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Native Americans came to what is now known as Dorchester at least 10,000 years ago. In 1630 approximately 140 English settlers arrived on the ship “Mary and John” and formed a community near Edward Everett Square. Dorchester was officially named in 1630 and is now home to people from many countries and of many nationalities.


The bricks at Edward Everett Square continue to share Dorchester voices and tell the history of local residents. We love what they say about our community!


“Dorchester as a separate municipality would rank among the top five Massachusetts cities.”


Vision Committee Members Our History Our Community Informational Panels Slide Show:
It Matters!


What is the “Dorchester Community”? 

Dorchester, once a separate town, and one of the original settlements of Massachusetts Bay Colony, is today Boston’s most populous neighborhood. Its boundaries at annexation to Boston in 1870 enclose an area today harboring a population estimated at 120,000. The demography of this population is one of extraordinary diversity. It consists of African Americans, Latinos, Cape Verdeans, Caribbean Americans, Vietnamese and other Southeast Asian Americans, Poles and other East European Americans, Northern Italians, Irish Americans and Irish immigrants, a medley of other ethnicities, as well as “young (and not so young) professionals”, gays and working artists. There are many geographic sections within Dorchester where one ethnic or socio-economic group or another may be found predominant, and if there is a “Dorchester Community”, it consists of a great multiplicity of demographically self-contained communities.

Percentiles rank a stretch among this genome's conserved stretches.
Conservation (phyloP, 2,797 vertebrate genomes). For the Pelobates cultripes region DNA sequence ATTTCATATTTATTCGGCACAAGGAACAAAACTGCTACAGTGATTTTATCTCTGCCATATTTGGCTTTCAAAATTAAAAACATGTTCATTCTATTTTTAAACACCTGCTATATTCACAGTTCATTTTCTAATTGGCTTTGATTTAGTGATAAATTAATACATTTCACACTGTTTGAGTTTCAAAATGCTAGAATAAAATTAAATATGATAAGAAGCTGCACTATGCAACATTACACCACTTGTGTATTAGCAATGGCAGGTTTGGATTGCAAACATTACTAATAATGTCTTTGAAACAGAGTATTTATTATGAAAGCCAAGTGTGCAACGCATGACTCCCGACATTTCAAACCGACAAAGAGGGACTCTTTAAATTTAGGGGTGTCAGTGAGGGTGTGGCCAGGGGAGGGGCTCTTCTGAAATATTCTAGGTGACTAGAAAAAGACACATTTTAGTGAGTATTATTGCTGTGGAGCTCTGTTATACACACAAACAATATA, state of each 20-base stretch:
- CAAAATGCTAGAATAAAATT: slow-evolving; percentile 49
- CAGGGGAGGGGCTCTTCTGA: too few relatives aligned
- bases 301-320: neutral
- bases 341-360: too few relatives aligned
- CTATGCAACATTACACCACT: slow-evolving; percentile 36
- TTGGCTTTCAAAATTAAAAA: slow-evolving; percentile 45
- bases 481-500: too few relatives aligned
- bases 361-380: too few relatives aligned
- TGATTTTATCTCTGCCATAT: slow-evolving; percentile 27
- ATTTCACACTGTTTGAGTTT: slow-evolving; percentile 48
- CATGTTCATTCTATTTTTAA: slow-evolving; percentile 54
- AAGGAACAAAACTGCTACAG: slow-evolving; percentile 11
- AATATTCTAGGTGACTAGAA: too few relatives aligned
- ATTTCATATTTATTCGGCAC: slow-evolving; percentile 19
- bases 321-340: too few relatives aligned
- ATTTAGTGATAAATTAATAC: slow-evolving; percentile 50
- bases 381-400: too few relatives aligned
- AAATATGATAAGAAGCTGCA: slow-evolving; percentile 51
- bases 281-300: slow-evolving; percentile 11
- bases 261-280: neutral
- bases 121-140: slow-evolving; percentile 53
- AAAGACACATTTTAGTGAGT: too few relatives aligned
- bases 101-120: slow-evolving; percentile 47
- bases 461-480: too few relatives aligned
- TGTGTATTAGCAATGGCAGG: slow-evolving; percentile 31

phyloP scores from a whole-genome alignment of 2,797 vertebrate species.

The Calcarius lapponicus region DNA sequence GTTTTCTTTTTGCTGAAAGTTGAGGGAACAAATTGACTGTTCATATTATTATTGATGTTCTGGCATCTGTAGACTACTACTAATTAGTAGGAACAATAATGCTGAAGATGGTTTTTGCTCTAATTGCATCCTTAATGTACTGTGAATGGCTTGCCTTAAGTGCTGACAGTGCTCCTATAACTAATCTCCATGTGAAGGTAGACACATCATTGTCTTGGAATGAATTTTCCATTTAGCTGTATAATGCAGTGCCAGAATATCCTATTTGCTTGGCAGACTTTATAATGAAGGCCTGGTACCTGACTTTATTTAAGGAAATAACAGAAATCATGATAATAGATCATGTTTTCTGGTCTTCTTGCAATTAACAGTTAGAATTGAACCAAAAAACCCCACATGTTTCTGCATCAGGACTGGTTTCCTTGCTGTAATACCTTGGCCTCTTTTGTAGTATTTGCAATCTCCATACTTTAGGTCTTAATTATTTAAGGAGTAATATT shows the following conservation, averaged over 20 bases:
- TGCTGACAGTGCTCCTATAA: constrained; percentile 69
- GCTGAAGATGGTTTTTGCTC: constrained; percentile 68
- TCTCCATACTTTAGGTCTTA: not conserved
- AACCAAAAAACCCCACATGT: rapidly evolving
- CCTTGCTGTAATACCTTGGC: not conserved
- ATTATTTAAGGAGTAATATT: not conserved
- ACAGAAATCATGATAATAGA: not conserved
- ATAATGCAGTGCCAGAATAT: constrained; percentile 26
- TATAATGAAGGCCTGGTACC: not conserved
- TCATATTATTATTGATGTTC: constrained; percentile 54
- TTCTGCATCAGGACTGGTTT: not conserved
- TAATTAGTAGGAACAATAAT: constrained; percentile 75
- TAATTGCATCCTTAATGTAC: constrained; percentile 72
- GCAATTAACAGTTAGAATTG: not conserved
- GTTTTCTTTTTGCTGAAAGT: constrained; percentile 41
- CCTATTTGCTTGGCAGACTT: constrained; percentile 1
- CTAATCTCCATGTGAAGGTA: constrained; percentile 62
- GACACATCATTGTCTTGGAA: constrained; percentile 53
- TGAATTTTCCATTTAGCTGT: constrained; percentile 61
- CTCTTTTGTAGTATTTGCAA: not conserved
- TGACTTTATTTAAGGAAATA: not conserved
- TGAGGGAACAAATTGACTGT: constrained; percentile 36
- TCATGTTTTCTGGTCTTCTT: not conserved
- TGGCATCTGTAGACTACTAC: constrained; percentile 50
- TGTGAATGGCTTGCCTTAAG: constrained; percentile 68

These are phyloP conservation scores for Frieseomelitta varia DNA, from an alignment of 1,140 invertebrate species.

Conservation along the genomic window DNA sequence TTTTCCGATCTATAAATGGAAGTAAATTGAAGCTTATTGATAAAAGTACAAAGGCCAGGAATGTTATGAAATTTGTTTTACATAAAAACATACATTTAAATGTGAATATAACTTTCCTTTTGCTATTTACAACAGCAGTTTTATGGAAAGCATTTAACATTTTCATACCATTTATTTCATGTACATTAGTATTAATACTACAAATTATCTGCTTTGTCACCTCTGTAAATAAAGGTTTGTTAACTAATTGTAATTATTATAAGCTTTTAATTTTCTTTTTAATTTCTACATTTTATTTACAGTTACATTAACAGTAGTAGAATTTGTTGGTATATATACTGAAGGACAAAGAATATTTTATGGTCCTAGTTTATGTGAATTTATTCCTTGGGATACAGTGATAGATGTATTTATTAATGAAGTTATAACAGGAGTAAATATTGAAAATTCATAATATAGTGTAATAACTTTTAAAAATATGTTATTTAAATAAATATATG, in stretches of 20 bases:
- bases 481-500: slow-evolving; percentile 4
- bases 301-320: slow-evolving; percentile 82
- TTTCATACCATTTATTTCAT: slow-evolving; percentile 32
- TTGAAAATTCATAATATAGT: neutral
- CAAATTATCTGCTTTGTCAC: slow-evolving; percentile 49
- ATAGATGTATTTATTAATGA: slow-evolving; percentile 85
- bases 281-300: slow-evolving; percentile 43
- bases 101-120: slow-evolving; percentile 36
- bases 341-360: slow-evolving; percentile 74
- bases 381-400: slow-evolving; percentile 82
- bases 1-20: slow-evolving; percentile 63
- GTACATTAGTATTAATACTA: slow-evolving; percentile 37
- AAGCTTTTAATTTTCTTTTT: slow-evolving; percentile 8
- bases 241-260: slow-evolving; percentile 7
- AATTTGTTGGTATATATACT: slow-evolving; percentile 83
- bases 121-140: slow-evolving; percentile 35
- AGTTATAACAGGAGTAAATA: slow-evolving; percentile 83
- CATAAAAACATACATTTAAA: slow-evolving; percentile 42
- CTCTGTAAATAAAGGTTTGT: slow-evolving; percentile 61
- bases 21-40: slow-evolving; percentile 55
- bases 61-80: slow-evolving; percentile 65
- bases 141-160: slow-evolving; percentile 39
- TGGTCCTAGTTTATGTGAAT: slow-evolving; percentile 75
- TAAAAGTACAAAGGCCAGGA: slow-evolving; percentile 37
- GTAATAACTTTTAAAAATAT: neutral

Yet, their boundaries are not always hard and fast, and it is possible to perceive them melding at the edges in an increasing number of social and political collaborations. The Edward Everett Square Project was conceived as a means to promote and honor the concept of community. Dorchester is a thick soup. Its exotic ingredients may be an acquired taste for different people at the dinner table. However, everyone likes pears.